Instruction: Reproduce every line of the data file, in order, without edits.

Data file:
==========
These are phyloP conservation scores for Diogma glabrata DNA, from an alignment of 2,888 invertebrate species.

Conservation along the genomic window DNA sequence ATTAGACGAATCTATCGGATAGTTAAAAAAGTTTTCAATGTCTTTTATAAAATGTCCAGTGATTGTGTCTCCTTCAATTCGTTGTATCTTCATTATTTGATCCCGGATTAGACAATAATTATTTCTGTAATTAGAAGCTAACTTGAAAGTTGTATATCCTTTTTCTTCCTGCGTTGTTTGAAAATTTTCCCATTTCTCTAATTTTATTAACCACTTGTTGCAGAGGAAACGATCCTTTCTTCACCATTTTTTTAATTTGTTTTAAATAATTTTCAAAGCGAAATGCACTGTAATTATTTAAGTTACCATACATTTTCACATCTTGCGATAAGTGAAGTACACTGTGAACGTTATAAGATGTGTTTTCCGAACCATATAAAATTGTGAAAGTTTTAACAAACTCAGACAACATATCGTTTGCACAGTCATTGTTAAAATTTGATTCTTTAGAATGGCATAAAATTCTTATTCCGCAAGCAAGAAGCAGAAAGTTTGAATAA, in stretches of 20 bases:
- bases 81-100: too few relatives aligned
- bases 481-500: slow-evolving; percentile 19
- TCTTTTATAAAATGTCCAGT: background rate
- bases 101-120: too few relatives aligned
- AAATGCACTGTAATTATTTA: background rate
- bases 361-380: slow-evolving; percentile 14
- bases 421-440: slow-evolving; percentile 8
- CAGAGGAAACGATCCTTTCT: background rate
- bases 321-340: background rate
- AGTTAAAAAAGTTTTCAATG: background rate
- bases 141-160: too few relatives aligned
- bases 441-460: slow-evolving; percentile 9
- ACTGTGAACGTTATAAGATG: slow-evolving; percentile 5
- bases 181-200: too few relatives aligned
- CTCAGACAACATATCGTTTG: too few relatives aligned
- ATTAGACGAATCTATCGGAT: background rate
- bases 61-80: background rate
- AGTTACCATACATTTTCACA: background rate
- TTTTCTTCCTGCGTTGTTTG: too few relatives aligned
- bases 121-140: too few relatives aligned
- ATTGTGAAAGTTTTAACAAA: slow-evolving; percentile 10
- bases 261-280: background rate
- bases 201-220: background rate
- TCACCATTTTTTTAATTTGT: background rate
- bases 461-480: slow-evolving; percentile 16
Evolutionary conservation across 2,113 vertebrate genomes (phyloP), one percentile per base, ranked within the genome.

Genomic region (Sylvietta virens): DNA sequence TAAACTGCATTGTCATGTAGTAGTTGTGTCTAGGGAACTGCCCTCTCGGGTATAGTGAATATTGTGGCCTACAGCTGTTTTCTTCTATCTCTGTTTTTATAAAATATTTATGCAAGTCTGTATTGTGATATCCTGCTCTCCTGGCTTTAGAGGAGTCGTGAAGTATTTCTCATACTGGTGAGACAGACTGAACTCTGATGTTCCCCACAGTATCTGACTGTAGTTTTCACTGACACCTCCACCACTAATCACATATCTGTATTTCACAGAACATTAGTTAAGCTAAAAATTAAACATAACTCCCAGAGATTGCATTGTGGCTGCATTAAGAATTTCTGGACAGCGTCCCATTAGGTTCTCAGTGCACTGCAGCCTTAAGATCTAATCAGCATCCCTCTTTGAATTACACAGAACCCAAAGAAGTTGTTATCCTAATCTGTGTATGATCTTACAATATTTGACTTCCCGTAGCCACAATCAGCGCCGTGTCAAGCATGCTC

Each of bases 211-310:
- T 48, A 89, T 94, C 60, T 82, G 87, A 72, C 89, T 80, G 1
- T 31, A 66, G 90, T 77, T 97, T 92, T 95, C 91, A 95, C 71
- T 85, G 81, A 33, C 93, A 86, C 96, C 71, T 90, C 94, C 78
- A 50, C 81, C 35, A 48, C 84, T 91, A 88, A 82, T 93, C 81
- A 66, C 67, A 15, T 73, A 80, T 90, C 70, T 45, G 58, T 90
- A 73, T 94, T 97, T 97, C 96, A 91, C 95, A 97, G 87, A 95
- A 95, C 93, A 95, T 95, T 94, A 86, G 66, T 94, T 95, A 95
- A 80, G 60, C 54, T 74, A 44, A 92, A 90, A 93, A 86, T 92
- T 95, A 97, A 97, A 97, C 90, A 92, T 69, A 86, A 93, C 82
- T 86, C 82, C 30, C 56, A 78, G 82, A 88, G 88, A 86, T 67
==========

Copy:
These are phyloP conservation scores for Diogma glabrata DNA, from an alignment of 2,888 invertebrate species.

Conservation along the genomic window DNA sequence ATTAGACGAATCTATCGGATAGTTAAAAAAGTTTTCAATGTCTTTTATAAAATGTCCAGTGATTGTGTCTCCTTCAATTCGTTGTATCTTCATTATTTGATCCCGGATTAGACAATAATTATTTCTGTAATTAGAAGCTAACTTGAAAGTTGTATATCCTTTTTCTTCCTGCGTTGTTTGAAAATTTTCCCATTTCTCTAATTTTATTAACCACTTGTTGCAGAGGAAACGATCCTTTCTTCACCATTTTTTTAATTTGTTTTAAATAATTTTCAAAGCGAAATGCACTGTAATTATTTAAGTTACCATACATTTTCACATCTTGCGATAAGTGAAGTACACTGTGAACGTTATAAGATGTGTTTTCCGAACCATATAAAATTGTGAAAGTTTTAACAAACTCAGACAACATATCGTTTGCACAGTCATTGTTAAAATTTGATTCTTTAGAATGGCATAAAATTCTTATTCCGCAAGCAAGAAGCAGAAAGTTTGAATAA, in stretches of 20 bases:
- bases 81-100: too few relatives aligned
- bases 481-500: slow-evolving; percentile 19
- TCTTTTATAAAATGTCCAGT: background rate
- bases 101-120: too few relatives aligned
- AAATGCACTGTAATTATTTA: background rate
- bases 361-380: slow-evolving; percentile 14
- bases 421-440: slow-evolving; percentile 8
- CAGAGGAAACGATCCTTTCT: background rate
- bases 321-340: background rate
- AGTTAAAAAAGTTTTCAATG: background rate
- bases 141-160: too few relatives aligned
- bases 441-460: slow-evolving; percentile 9
- ACTGTGAACGTTATAAGATG: slow-evolving; percentile 5
- bases 181-200: too few relatives aligned
- CTCAGACAACATATCGTTTG: too few relatives aligned
- ATTAGACGAATCTATCGGAT: background rate
- bases 61-80: background rate
- AGTTACCATACATTTTCACA: background rate
- TTTTCTTCCTGCGTTGTTTG: too few relatives aligned
- bases 121-140: too few relatives aligned
- ATTGTGAAAGTTTTAACAAA: slow-evolving; percentile 10
- bases 261-280: background rate
- bases 201-220: background rate
- TCACCATTTTTTTAATTTGT: background rate
- bases 461-480: slow-evolving; percentile 16
Evolutionary conservation across 2,113 vertebrate genomes (phyloP), one percentile per base, ranked within the genome.

Genomic region (Sylvietta virens): DNA sequence TAAACTGCATTGTCATGTAGTAGTTGTGTCTAGGGAACTGCCCTCTCGGGTATAGTGAATATTGTGGCCTACAGCTGTTTTCTTCTATCTCTGTTTTTATAAAATATTTATGCAAGTCTGTATTGTGATATCCTGCTCTCCTGGCTTTAGAGGAGTCGTGAAGTATTTCTCATACTGGTGAGACAGACTGAACTCTGATGTTCCCCACAGTATCTGACTGTAGTTTTCACTGACACCTCCACCACTAATCACATATCTGTATTTCACAGAACATTAGTTAAGCTAAAAATTAAACATAACTCCCAGAGATTGCATTGTGGCTGCATTAAGAATTTCTGGACAGCGTCCCATTAGGTTCTCAGTGCACTGCAGCCTTAAGATCTAATCAGCATCCCTCTTTGAATTACACAGAACCCAAAGAAGTTGTTATCCTAATCTGTGTATGATCTTACAATATTTGACTTCCCGTAGCCACAATCAGCGCCGTGTCAAGCATGCTC

Each of bases 211-310:
- T 48, A 89, T 94, C 60, T 82, G 87, A 72, C 89, T 80, G 1
- T 31, A 66, G 90, T 77, T 97, T 92, T 95, C 91, A 95, C 71
- T 85, G 81, A 33, C 93, A 86, C 96, C 71, T 90, C 94, C 78
- A 50, C 81, C 35, A 48, C 84, T 91, A 88, A 82, T 93, C 81
- A 66, C 67, A 15, T 73, A 80, T 90, C 70, T 45, G 58, T 90
- A 73, T 94, T 97, T 97, C 96, A 91, C 95, A 97, G 87, A 95
- A 95, C 93, A 95, T 95, T 94, A 86, G 66, T 94, T 95, A 95
- A 80, G 60, C 54, T 74, A 44, A 92, A 90, A 93, A 86, T 92
- T 95, A 97, A 97, A 97, C 90, A 92, T 69, A 86, A 93, C 82
- T 86, C 82, C 30, C 56, A 78, G 82, A 88, G 88, A 86, T 67